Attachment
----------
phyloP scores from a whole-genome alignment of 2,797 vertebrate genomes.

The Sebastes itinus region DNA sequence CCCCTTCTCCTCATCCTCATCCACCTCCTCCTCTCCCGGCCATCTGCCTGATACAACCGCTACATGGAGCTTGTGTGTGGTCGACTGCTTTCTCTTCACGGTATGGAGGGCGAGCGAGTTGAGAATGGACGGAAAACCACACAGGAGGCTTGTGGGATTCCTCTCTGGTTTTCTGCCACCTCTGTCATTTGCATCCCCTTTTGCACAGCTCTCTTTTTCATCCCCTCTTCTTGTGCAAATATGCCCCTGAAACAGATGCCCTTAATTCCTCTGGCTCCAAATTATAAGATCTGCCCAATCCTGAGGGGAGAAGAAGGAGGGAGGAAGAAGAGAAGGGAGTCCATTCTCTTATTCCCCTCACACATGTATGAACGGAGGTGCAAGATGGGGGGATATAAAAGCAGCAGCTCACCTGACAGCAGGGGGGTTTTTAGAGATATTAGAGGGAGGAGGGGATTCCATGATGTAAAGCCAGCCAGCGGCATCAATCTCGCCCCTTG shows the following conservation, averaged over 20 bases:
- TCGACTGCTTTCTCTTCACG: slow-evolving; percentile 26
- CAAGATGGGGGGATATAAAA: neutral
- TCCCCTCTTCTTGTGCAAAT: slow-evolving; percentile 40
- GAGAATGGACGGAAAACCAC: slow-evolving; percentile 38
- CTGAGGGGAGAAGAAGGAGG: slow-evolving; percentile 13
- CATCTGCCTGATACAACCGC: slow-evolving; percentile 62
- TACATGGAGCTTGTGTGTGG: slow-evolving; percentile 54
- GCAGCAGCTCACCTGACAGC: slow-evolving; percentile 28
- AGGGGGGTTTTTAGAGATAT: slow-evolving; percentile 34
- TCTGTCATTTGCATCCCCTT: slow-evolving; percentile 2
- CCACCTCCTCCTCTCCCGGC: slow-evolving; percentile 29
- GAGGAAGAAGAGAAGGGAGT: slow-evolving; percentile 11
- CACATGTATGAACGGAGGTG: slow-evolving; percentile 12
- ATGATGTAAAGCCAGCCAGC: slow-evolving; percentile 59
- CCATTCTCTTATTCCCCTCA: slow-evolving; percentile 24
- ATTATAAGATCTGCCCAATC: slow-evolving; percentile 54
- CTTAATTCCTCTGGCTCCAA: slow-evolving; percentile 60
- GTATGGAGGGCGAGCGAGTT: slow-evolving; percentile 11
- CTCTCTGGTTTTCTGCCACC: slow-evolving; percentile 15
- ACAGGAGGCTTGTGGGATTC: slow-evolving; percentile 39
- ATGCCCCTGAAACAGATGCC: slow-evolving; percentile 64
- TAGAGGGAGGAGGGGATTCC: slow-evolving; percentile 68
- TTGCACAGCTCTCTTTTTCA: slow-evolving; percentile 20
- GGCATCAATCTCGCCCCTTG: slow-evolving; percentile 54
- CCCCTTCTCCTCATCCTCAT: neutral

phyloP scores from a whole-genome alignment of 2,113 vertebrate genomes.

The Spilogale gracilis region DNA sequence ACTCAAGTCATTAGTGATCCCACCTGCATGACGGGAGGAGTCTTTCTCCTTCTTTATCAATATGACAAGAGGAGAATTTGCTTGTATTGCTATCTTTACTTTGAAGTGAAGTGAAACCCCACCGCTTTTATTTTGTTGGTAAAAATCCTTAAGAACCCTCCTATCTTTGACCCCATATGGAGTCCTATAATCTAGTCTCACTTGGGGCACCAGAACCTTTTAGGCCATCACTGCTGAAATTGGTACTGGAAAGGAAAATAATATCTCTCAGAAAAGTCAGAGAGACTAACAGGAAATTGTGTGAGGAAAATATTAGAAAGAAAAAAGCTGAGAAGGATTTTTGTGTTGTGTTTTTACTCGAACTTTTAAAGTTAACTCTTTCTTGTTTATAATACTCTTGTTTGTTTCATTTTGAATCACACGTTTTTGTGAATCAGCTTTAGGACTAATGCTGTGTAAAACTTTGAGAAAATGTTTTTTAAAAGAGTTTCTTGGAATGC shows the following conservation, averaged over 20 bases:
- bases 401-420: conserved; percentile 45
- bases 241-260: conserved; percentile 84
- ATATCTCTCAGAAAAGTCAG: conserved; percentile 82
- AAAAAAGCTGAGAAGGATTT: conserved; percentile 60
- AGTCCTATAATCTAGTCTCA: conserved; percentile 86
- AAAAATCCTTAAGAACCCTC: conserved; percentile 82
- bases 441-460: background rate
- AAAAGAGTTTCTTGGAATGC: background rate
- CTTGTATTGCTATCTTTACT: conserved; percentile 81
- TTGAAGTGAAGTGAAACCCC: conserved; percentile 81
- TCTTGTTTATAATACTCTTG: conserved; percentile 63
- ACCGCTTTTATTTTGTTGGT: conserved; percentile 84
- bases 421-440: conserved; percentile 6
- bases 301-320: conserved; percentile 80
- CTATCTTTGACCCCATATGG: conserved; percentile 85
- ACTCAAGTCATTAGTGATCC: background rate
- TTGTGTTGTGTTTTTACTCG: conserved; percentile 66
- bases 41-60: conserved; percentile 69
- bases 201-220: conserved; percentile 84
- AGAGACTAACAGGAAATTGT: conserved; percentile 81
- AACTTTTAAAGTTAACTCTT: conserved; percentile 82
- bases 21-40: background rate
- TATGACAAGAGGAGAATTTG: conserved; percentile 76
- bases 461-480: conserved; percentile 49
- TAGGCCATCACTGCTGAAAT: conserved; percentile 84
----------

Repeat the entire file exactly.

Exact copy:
phyloP scores from a whole-genome alignment of 2,797 vertebrate genomes.

The Sebastes itinus region DNA sequence CCCCTTCTCCTCATCCTCATCCACCTCCTCCTCTCCCGGCCATCTGCCTGATACAACCGCTACATGGAGCTTGTGTGTGGTCGACTGCTTTCTCTTCACGGTATGGAGGGCGAGCGAGTTGAGAATGGACGGAAAACCACACAGGAGGCTTGTGGGATTCCTCTCTGGTTTTCTGCCACCTCTGTCATTTGCATCCCCTTTTGCACAGCTCTCTTTTTCATCCCCTCTTCTTGTGCAAATATGCCCCTGAAACAGATGCCCTTAATTCCTCTGGCTCCAAATTATAAGATCTGCCCAATCCTGAGGGGAGAAGAAGGAGGGAGGAAGAAGAGAAGGGAGTCCATTCTCTTATTCCCCTCACACATGTATGAACGGAGGTGCAAGATGGGGGGATATAAAAGCAGCAGCTCACCTGACAGCAGGGGGGTTTTTAGAGATATTAGAGGGAGGAGGGGATTCCATGATGTAAAGCCAGCCAGCGGCATCAATCTCGCCCCTTG shows the following conservation, averaged over 20 bases:
- TCGACTGCTTTCTCTTCACG: slow-evolving; percentile 26
- CAAGATGGGGGGATATAAAA: neutral
- TCCCCTCTTCTTGTGCAAAT: slow-evolving; percentile 40
- GAGAATGGACGGAAAACCAC: slow-evolving; percentile 38
- CTGAGGGGAGAAGAAGGAGG: slow-evolving; percentile 13
- CATCTGCCTGATACAACCGC: slow-evolving; percentile 62
- TACATGGAGCTTGTGTGTGG: slow-evolving; percentile 54
- GCAGCAGCTCACCTGACAGC: slow-evolving; percentile 28
- AGGGGGGTTTTTAGAGATAT: slow-evolving; percentile 34
- TCTGTCATTTGCATCCCCTT: slow-evolving; percentile 2
- CCACCTCCTCCTCTCCCGGC: slow-evolving; percentile 29
- GAGGAAGAAGAGAAGGGAGT: slow-evolving; percentile 11
- CACATGTATGAACGGAGGTG: slow-evolving; percentile 12
- ATGATGTAAAGCCAGCCAGC: slow-evolving; percentile 59
- CCATTCTCTTATTCCCCTCA: slow-evolving; percentile 24
- ATTATAAGATCTGCCCAATC: slow-evolving; percentile 54
- CTTAATTCCTCTGGCTCCAA: slow-evolving; percentile 60
- GTATGGAGGGCGAGCGAGTT: slow-evolving; percentile 11
- CTCTCTGGTTTTCTGCCACC: slow-evolving; percentile 15
- ACAGGAGGCTTGTGGGATTC: slow-evolving; percentile 39
- ATGCCCCTGAAACAGATGCC: slow-evolving; percentile 64
- TAGAGGGAGGAGGGGATTCC: slow-evolving; percentile 68
- TTGCACAGCTCTCTTTTTCA: slow-evolving; percentile 20
- GGCATCAATCTCGCCCCTTG: slow-evolving; percentile 54
- CCCCTTCTCCTCATCCTCAT: neutral

phyloP scores from a whole-genome alignment of 2,113 vertebrate genomes.

The Spilogale gracilis region DNA sequence ACTCAAGTCATTAGTGATCCCACCTGCATGACGGGAGGAGTCTTTCTCCTTCTTTATCAATATGACAAGAGGAGAATTTGCTTGTATTGCTATCTTTACTTTGAAGTGAAGTGAAACCCCACCGCTTTTATTTTGTTGGTAAAAATCCTTAAGAACCCTCCTATCTTTGACCCCATATGGAGTCCTATAATCTAGTCTCACTTGGGGCACCAGAACCTTTTAGGCCATCACTGCTGAAATTGGTACTGGAAAGGAAAATAATATCTCTCAGAAAAGTCAGAGAGACTAACAGGAAATTGTGTGAGGAAAATATTAGAAAGAAAAAAGCTGAGAAGGATTTTTGTGTTGTGTTTTTACTCGAACTTTTAAAGTTAACTCTTTCTTGTTTATAATACTCTTGTTTGTTTCATTTTGAATCACACGTTTTTGTGAATCAGCTTTAGGACTAATGCTGTGTAAAACTTTGAGAAAATGTTTTTTAAAAGAGTTTCTTGGAATGC shows the following conservation, averaged over 20 bases:
- bases 401-420: conserved; percentile 45
- bases 241-260: conserved; percentile 84
- ATATCTCTCAGAAAAGTCAG: conserved; percentile 82
- AAAAAAGCTGAGAAGGATTT: conserved; percentile 60
- AGTCCTATAATCTAGTCTCA: conserved; percentile 86
- AAAAATCCTTAAGAACCCTC: conserved; percentile 82
- bases 441-460: background rate
- AAAAGAGTTTCTTGGAATGC: background rate
- CTTGTATTGCTATCTTTACT: conserved; percentile 81
- TTGAAGTGAAGTGAAACCCC: conserved; percentile 81
- TCTTGTTTATAATACTCTTG: conserved; percentile 63
- ACCGCTTTTATTTTGTTGGT: conserved; percentile 84
- bases 421-440: conserved; percentile 6
- bases 301-320: conserved; percentile 80
- CTATCTTTGACCCCATATGG: conserved; percentile 85
- ACTCAAGTCATTAGTGATCC: background rate
- TTGTGTTGTGTTTTTACTCG: conserved; percentile 66
- bases 41-60: conserved; percentile 69
- bases 201-220: conserved; percentile 84
- AGAGACTAACAGGAAATTGT: conserved; percentile 81
- AACTTTTAAAGTTAACTCTT: conserved; percentile 82
- bases 21-40: background rate
- TATGACAAGAGGAGAATTTG: conserved; percentile 76
- bases 461-480: conserved; percentile 49
- TAGGCCATCACTGCTGAAAT: conserved; percentile 84